However, using hair testing as a DOT-regulated drug testing method could still be years away, says Dave Osiecki, president of Scopelitis Transportation Consulting. Even after the OMB approves the HHS guidelines (which could take months), two Department of Transportation agencies have to go through a potentially lengthy rulemaking process: the Office of Drug and Alcohol Policy and Compliance and the Federal Motor Carrier Safety Administration.
Criticism of hair testing
As the proposal goes through the rulemaking process, it will face challenges from critics such as the Owner-Operator Independent Drivers Association and organized labor.
“The Trucking Alliance has yet to demonstrate that they have experienced a reduction in crash rate since their voluntary adoption of hair testing,” the OOIDA Foundation wrote in a briefing on the topic. “Neither have they presented evidence showing that their hair testing labs meet the rigorous standards of scientific methodology for testing or that their hair-testing equipment and protocol has been consistent and unbiased.”
Last year, less-than-truckload carrier ABF’s proposal to require hair-testing of all employees was challenged by the Teamsters during labor negotiations. The union noted in a report on the negotiations that “drug-testing hair samples detects possible drug use (illegal and legal prescription) from weeks and months earlier but does not necessarily test for on-the-job use or impairment.”
Critics also contend that hair-testing results can result in false positives because certain drugs can be absorbed into the hair from the environment – and that this allegedly happens more easily with African-American hair, leading to accusations of racial bias in these tests as well.
But hair-testing advocates say those concerns are unfounded, provided the testing is done properly.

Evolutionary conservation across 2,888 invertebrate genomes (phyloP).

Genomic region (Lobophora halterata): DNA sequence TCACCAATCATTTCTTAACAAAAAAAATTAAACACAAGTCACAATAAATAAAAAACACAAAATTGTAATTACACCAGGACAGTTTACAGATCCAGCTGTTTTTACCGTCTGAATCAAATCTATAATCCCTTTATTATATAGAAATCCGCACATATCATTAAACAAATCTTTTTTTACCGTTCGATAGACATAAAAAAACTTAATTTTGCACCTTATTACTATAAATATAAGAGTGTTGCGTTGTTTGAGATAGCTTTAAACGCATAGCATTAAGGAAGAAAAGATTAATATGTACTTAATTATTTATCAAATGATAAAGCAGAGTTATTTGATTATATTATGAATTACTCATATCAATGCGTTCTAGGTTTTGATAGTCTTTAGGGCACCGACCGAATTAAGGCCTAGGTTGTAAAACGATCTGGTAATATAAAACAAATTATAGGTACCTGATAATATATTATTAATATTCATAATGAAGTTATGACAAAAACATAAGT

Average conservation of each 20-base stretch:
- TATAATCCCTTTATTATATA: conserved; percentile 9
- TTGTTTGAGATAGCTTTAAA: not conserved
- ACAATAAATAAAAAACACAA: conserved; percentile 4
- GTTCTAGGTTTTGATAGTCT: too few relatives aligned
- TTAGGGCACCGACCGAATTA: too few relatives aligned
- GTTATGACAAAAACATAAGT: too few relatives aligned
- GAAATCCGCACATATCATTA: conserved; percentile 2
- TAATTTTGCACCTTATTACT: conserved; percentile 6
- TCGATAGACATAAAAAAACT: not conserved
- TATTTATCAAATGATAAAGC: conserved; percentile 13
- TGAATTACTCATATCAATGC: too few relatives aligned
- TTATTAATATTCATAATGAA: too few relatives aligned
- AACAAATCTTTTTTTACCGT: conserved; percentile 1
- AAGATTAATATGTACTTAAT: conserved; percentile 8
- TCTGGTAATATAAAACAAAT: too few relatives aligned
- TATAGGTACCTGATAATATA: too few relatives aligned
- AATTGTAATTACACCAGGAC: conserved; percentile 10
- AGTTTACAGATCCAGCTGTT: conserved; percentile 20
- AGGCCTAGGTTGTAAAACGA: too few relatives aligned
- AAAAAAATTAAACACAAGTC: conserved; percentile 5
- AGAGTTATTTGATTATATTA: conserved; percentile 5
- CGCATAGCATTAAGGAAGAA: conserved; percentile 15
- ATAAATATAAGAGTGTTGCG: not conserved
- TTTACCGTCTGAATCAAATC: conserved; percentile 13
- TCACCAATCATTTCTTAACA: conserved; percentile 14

The National Drug & Alcohol Screening Association explains that when a drug is ingested, it enters the bloodstream and is broken down into specific metabolites. When a hair sample is screened, both the parent drug and the metabolite are isolated and measured.
“If drugs were in the air or on a person’s hands and thereby got on a person’s hair from outside, the drug would be present as the drug substance itself, and not as certain metabolites or with metabolite/parent drug ratios which are known to be produced by ingestion,” Psychemedics notes on its website.
Psychemedics says it uses an extensive wash procedure on test samples and analyzes the wash to ensure that any potential contamination has been removed or taken into account. “Other labs may use a less effective wash and/or do not analyze the wash, putting their clients at risk for making employment decisions based on a result that may be reflective of external contamination.”
Oral fluids testing
Meanwhile, another type of drug testing is working its way through the regulatory process for transportation workers: oral fluids testing, better known as saliva testing or mouth-swab testing.
In 2015, SAMHSA published proposed guidelines for the inclusion of oral fluid specimens in the mandatory guidelines for federal workplace drug-testing programs.
Abigail Potter, manager of safety and occupational health policy at American Trucking Associations and self-described ATA “drug czar,” says oral fluid testing “is probably as close as we’re going to get to show some level of impairment” for users of legalized marijuana. “Canada is introducing pilot programs to introduce roadside oral fluid testing, and I think that’s going to be the standard going forward. It’s not perfect, but BAC [blood-alcohol content] isn’t perfect either, so we’re hoping oral fluid testing can be kind of that baseline standard.”
In an industry faced with difficulty finding and keeping qualified drivers, some worry that stricter drug-testing protocols, especially in the wake of legalized marijuana in many states, will only make that situation worse. Dean Newell, vice president of safety and driver training for Maverick Transportation, which has been hair testing since 2012, says a fellow trucking exec called him wanting to know what the fallout would be.
“I look at it from a different perspective of, ‘I don’t want them in a wreck,’ vs. ‘How many am I going to lose’ by going to hair testing,” Newell says. “I’d venture to say generally, you’ve probably got other issues with [drivers who would be driven away by stricter hair-testing] anyway.”